The King and his men had ridden around the Cardion Valley to the East. There they watched through the fire devour the land as Caragon split up his men. The Black Knights entered into the small village, ransacking all the deserted homes and searching for the townspeople. “Baroks,” the King murmured as he angrily watched these evil Black Knights, mutations of man and beast, make their way through the dirt roads and destroying farms and homes along the way. It became too much for him to take. He knew the time had come to end this war with Caragon once and for all. He removed the sword of Alexander from its sheath and held it firmly in his hand. He could feel the power of his fathers before him emanating from the grip.
“He has unleashed the Baroks!” Alexander shouted. He motioned to Sir Thomas to move his men north and for Sir William to head south away from him where he had set up another group to enter the battle from the front. On his orders they were to ride in, flank the enemy, and surprise the Baroks.
With swords drawn and shields up, the King and his men stood ready. The King raised his sword high into the night sky where it lingered for a slight moment. Then he quickly lowered it in a slicing motion through the air. The Knights saw the signal and began their attack on the brutal enemy before them. Sir Thomas led the King’s men northward into the village. Many knights and squires followed him. Their horses screamed and the men yelled with passion as they entered the battle. The Baroks saw the approaching men and ran toward them with their lances held high. Their eyes glowed with hatred and magic from within their black helmets. Arms and shields were held high as man fought furiously against Barok. The King watched Sir William enter from the south as riders clashed with enemy footmen in what appeared to be a slaughter.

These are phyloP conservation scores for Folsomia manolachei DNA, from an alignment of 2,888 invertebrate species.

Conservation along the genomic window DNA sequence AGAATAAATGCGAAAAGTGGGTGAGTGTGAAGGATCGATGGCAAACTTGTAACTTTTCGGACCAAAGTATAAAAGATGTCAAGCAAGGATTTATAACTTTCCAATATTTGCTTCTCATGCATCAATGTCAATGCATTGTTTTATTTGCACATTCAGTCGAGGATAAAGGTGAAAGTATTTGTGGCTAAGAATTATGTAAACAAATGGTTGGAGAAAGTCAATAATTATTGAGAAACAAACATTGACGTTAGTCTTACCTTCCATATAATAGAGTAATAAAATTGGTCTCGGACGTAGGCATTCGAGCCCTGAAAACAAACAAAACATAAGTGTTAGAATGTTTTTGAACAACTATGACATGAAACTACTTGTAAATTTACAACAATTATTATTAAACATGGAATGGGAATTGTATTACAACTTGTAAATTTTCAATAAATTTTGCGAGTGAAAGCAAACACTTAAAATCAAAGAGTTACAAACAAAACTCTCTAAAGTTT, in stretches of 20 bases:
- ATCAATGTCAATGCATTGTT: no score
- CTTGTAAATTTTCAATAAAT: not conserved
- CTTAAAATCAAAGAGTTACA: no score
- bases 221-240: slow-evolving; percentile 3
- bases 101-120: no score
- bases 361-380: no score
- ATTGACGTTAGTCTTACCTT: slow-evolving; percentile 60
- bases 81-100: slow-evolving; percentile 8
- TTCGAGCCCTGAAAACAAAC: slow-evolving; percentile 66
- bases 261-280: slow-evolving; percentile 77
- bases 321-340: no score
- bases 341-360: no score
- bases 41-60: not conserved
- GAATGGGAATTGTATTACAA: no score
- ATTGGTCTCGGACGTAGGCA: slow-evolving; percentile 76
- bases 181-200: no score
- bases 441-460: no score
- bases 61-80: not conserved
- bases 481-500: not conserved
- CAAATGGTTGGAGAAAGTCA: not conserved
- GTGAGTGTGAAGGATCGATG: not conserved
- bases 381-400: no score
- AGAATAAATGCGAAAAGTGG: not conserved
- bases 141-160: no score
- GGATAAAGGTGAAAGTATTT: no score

Sir William swept his sword into the approaching enemy and struck down many as they swung at his horse. William’s horse reared up and fell to the ground sending the Knight flying from the saddle. Disoriented, he quickly rose and found his sword as an enemy foot soldier ran toward him with his lance. The two faced each other with their weapons. William struck the legs of the enemy and sent him down. Then he released the anger built up within him and ended the duel once and for all with one swipe of his sword meeting metal to flesh. He stood over his kill only for a moment before he headed onward to yet another foe waiting for him.
Sir Thomas remained on horseback, slicing his way into the village. His horse leapt over a fence and landed in the burned-out remains of a small house. Thomas drew his sword and thrust it into the back of an enemy foot soldier who was pillaging the house. The soldier screamed in agony as the cold metal entered his body. Sir Thomas withdrew the sword and turned to swipe another of Caragon’s soldiers. He kicked the ribs of his horse and charged from the burned-out house to lead his men further into the battle.
Then came the Zadoks. These large black wolf-like dogs were a creation of Caragon’s evil magic. Their yellow eyes bulged as they showed their wicked teeth. Caragon’s men held back the giant beasts on leather leashes as they snarled and begged to be let free. With his arm in the air, Lord Caragon alerted his men to release the Zadoks on his mark. As he quickly lowered his arm, the Zadoks ran over the hills without restraint, eager for blood. It was Sir William who spotted the eerie creatures running toward his Knights. Raising his lance high into the air, he shouted a warning to the men.
“Dogs!” he screamed. The knights heeded the warning. But for many it was too late. The Zadoks tore into the arms of the men and pulled them down to the ground. These monsters were not dogs, and not wolves. They seemed to be a new breed of animal not seen before. Their teeth easily ripped through armor and mesh as their hot breath met the cold night air. Sir William galloped over to the fight and quickly dismounted his horse. Slicing through the beasts with his sword and lunging at the enemy with his lance, he valiantly defeated many before they killed more of his men.
From the hill, the King watched the heated battle rage. Through the smoke and fire, he could see to the other side of the village to where Caragon stood. His horse’s black mane blew in the wind and smoke. Both men stared at one another for a moment. Then King Alexander raised his heavy sword high above him and yelled as he reared his horse back in defiance.
All at once, with a swift lunge forward, King Alexander entered into the battle.